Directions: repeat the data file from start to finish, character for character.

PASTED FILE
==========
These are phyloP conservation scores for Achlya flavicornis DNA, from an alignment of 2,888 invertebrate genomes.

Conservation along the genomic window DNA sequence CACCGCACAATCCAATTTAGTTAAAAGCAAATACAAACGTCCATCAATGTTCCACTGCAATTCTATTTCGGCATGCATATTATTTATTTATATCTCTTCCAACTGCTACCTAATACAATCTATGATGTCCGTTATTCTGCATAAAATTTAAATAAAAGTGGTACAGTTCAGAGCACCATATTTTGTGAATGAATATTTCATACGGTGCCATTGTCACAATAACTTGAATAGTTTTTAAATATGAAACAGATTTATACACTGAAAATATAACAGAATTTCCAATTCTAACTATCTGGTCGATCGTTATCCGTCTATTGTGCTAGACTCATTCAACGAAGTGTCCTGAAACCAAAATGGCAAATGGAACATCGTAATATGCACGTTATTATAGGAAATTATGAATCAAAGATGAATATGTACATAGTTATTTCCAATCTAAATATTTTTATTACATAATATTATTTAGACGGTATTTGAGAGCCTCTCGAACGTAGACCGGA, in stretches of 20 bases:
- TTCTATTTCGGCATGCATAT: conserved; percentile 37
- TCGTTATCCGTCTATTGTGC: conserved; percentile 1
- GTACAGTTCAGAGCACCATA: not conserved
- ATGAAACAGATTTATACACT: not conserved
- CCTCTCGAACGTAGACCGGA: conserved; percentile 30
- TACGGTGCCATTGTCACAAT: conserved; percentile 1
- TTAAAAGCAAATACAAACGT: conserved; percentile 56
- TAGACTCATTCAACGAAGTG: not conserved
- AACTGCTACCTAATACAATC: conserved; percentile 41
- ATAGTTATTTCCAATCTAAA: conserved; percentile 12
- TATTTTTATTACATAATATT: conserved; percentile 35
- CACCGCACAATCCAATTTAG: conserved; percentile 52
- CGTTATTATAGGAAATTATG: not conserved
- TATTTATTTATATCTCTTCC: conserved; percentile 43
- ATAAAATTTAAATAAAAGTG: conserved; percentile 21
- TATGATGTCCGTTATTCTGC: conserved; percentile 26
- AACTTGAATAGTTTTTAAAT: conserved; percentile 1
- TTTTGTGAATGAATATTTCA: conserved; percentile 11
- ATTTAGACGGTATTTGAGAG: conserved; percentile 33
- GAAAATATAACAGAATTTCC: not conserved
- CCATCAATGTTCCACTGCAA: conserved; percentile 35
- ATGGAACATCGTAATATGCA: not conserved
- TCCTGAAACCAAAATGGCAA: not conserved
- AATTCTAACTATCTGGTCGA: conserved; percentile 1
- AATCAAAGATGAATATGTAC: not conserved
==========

These are phyloP conservation scores for Achlya flavicornis DNA, from an alignment of 2,888 invertebrate genomes.

Conservation along the genomic window DNA sequence CACCGCACAATCCAATTTAGTTAAAAGCAAATACAAACGTCCATCAATGTTCCACTGCAATTCTATTTCGGCATGCATATTATTTATTTATATCTCTTCCAACTGCTACCTAATACAATCTATGATGTCCGTTATTCTGCATAAAATTTAAATAAAAGTGGTACAGTTCAGAGCACCATATTTTGTGAATGAATATTTCATACGGTGCCATTGTCACAATAACTTGAATAGTTTTTAAATATGAAACAGATTTATACACTGAAAATATAACAGAATTTCCAATTCTAACTATCTGGTCGATCGTTATCCGTCTATTGTGCTAGACTCATTCAACGAAGTGTCCTGAAACCAAAATGGCAAATGGAACATCGTAATATGCACGTTATTATAGGAAATTATGAATCAAAGATGAATATGTACATAGTTATTTCCAATCTAAATATTTTTATTACATAATATTATTTAGACGGTATTTGAGAGCCTCTCGAACGTAGACCGGA, in stretches of 20 bases:
- TTCTATTTCGGCATGCATAT: conserved; percentile 37
- TCGTTATCCGTCTATTGTGC: conserved; percentile 1
- GTACAGTTCAGAGCACCATA: not conserved
- ATGAAACAGATTTATACACT: not conserved
- CCTCTCGAACGTAGACCGGA: conserved; percentile 30
- TACGGTGCCATTGTCACAAT: conserved; percentile 1
- TTAAAAGCAAATACAAACGT: conserved; percentile 56
- TAGACTCATTCAACGAAGTG: not conserved
- AACTGCTACCTAATACAATC: conserved; percentile 41
- ATAGTTATTTCCAATCTAAA: conserved; percentile 12
- TATTTTTATTACATAATATT: conserved; percentile 35
- CACCGCACAATCCAATTTAG: conserved; percentile 52
- CGTTATTATAGGAAATTATG: not conserved
- TATTTATTTATATCTCTTCC: conserved; percentile 43
- ATAAAATTTAAATAAAAGTG: conserved; percentile 21
- TATGATGTCCGTTATTCTGC: conserved; percentile 26
- AACTTGAATAGTTTTTAAAT: conserved; percentile 1
- TTTTGTGAATGAATATTTCA: conserved; percentile 11
- ATTTAGACGGTATTTGAGAG: conserved; percentile 33
- GAAAATATAACAGAATTTCC: not conserved
- CCATCAATGTTCCACTGCAA: conserved; percentile 35
- ATGGAACATCGTAATATGCA: not conserved
- TCCTGAAACCAAAATGGCAA: not conserved
- AATTCTAACTATCTGGTCGA: conserved; percentile 1
- AATCAAAGATGAATATGTAC: not conserved